James Francis Edward Stuart
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|James Francis Edward|
|Prince of Wales|
James Francis Edward Stuart, "The Old Pretender"
|Pretence||16 September 1701 – 1 January 1766|
|Predecessor||James II and VII|
|Spouse||Maria Klementyna Sobieska|
|Issue||Charles Edward Stuart
Henry Benedict Stuart
|House||House of Stuart|
|Father||James II and VII|
|Mother||Mary of Modena|
10 June 1688|
St. James's Palace, London, Kingdom of England
|Died||1 January 1766
Palazzo Muti, Rome, Papal States
|Burial||St. Peter's Basilica, Vatican City|
James Francis Edward, Prince of Wales (the Chevalier de St George, "The King Over the Water", "The Old Pretender" or "The Old Chevalier"; 10 June 1688 – 1 January 1766) was the son of the deposed James II of England and Ireland (James VII of Scotland). As such, he claimed the English, Scottish and Irish thrones (as James III of England and Ireland and James VIII of Scotland) from the death of his father in 1701, when he was recognised as king of England, Scotland and Ireland by his cousin Louis XIV of France. Following his death in 1766, he was succeeded by his son Charles Edward Stuart in the Jacobite Succession. Had his father not been deposed, there would have been only two monarchs during his lifetime; his father and himself. In reality, there were seven; his father, William III, Mary II, Anne, George I, George II and George III. Although the ruling Protestant Stuarts died out with his half-sister, Queen Anne, the last remaining Stuarts were James and his sons, and their endeavours to reclaim the throne while remaining devoted to their Catholic faith are remembered in history as Jacobitism.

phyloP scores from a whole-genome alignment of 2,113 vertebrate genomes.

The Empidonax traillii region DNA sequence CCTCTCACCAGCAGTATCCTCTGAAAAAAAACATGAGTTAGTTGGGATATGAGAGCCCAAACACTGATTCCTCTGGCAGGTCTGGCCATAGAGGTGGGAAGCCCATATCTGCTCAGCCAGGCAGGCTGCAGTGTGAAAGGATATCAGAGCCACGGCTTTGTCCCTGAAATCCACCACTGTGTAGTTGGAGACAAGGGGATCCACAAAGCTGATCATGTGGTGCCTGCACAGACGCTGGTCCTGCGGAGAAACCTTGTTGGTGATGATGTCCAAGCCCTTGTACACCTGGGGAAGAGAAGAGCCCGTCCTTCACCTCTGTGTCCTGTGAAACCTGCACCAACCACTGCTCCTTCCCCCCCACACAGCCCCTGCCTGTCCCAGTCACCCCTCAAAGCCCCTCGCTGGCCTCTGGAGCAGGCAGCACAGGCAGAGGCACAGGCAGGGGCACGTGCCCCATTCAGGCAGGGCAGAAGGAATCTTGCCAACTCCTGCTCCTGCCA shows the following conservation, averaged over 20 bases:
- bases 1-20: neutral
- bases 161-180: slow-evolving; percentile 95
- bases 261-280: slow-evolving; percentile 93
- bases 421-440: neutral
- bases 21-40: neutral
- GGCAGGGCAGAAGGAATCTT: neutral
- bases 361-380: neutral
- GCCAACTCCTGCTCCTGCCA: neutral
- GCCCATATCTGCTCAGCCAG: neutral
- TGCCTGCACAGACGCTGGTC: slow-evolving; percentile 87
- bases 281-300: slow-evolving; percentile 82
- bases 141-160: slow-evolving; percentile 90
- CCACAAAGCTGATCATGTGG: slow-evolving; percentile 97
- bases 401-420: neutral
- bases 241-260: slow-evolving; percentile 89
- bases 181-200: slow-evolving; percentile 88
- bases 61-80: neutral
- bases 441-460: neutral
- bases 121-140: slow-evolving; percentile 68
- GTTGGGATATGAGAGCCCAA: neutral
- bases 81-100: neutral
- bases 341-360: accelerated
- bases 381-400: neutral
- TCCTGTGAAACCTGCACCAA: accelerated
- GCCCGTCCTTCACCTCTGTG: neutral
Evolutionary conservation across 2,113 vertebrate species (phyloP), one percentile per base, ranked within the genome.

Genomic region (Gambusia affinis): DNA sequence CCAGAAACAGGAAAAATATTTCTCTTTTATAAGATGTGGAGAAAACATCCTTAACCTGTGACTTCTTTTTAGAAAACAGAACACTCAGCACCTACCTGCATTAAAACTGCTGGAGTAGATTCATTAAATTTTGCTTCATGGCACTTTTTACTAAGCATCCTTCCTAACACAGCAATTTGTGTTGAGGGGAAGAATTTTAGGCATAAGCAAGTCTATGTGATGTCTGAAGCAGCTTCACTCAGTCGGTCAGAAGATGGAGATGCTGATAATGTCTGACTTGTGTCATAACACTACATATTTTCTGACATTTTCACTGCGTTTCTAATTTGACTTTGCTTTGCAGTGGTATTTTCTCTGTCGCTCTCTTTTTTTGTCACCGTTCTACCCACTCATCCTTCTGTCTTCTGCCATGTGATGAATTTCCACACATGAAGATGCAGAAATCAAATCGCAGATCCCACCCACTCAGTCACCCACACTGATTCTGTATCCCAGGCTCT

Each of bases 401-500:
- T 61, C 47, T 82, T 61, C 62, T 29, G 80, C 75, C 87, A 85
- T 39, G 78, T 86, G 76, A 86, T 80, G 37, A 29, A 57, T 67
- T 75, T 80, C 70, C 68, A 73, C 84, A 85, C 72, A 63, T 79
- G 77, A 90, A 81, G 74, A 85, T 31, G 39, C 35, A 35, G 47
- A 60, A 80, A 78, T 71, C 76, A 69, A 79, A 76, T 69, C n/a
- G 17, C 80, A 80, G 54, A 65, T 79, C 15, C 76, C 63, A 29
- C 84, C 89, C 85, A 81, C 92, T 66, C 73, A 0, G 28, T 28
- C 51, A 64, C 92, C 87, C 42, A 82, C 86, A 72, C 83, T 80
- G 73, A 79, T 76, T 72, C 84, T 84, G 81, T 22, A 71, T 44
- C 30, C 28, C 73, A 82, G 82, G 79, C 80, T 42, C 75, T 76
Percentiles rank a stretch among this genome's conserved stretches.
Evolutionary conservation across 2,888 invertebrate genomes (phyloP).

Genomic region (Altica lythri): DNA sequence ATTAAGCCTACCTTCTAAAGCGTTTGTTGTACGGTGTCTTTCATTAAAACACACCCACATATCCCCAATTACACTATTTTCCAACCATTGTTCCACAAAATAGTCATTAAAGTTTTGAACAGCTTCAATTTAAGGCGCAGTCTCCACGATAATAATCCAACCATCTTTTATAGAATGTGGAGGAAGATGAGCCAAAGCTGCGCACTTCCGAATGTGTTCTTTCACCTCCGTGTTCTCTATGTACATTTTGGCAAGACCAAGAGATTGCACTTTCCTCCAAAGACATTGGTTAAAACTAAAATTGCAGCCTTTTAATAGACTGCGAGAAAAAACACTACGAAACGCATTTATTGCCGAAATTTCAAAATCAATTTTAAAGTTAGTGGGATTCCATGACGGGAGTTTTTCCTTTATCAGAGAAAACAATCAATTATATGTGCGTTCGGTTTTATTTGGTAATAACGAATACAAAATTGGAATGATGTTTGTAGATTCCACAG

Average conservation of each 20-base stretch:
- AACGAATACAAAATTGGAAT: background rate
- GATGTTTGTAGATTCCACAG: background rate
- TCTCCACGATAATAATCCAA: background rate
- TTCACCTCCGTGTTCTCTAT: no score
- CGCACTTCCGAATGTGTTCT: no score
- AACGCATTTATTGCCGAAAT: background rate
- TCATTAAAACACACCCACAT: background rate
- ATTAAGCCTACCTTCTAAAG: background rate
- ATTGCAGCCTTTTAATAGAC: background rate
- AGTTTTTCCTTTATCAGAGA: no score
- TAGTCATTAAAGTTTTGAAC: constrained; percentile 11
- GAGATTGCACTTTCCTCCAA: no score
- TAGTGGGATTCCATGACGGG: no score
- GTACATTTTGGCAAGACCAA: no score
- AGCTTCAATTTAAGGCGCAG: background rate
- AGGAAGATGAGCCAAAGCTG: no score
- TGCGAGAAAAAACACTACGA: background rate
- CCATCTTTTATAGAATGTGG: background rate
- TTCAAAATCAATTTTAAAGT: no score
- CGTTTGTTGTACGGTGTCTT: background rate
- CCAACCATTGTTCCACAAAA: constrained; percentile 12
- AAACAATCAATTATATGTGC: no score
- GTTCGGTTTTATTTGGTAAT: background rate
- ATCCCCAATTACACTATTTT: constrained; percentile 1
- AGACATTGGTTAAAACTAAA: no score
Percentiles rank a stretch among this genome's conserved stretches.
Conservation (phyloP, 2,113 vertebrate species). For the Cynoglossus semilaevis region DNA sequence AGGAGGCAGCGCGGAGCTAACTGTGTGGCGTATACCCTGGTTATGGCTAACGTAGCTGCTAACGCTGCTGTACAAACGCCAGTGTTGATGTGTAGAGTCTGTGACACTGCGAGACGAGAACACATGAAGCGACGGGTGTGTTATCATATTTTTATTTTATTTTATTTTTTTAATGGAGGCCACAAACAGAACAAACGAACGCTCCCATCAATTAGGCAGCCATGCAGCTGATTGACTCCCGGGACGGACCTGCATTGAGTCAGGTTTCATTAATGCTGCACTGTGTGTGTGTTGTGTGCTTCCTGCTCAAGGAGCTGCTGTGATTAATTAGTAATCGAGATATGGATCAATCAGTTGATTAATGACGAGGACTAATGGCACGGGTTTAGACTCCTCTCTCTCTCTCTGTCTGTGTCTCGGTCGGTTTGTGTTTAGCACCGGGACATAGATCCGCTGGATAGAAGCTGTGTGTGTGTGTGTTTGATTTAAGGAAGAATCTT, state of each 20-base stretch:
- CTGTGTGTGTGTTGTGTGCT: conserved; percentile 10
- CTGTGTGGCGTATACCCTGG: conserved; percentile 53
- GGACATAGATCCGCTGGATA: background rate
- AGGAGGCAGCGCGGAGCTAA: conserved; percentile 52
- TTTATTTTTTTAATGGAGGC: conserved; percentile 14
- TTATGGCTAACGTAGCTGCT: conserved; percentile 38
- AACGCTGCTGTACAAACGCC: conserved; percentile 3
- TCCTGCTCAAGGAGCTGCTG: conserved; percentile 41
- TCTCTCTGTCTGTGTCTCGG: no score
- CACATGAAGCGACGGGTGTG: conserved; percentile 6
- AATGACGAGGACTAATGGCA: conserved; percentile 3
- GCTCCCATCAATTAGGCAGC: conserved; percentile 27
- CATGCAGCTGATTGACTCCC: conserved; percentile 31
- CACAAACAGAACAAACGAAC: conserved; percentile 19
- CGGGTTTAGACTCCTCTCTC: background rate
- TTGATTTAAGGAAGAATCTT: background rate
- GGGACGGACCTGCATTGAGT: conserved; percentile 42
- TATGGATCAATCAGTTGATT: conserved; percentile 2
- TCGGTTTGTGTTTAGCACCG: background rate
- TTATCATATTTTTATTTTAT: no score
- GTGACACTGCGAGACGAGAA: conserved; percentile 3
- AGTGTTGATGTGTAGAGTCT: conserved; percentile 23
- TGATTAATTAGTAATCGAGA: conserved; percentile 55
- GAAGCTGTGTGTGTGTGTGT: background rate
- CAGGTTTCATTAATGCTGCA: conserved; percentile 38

Birth and childhood
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From the moment of his birth, on 10 June 1688, at St. James's Palace, the prince was the subject of controversy. He was born to the reigning king, James II of England and Ireland (VII of Scotland), and his Roman Catholic second wife, Mary of Modena, and as such was automatically Duke of Cornwall and Duke of Rothesay, among other titles.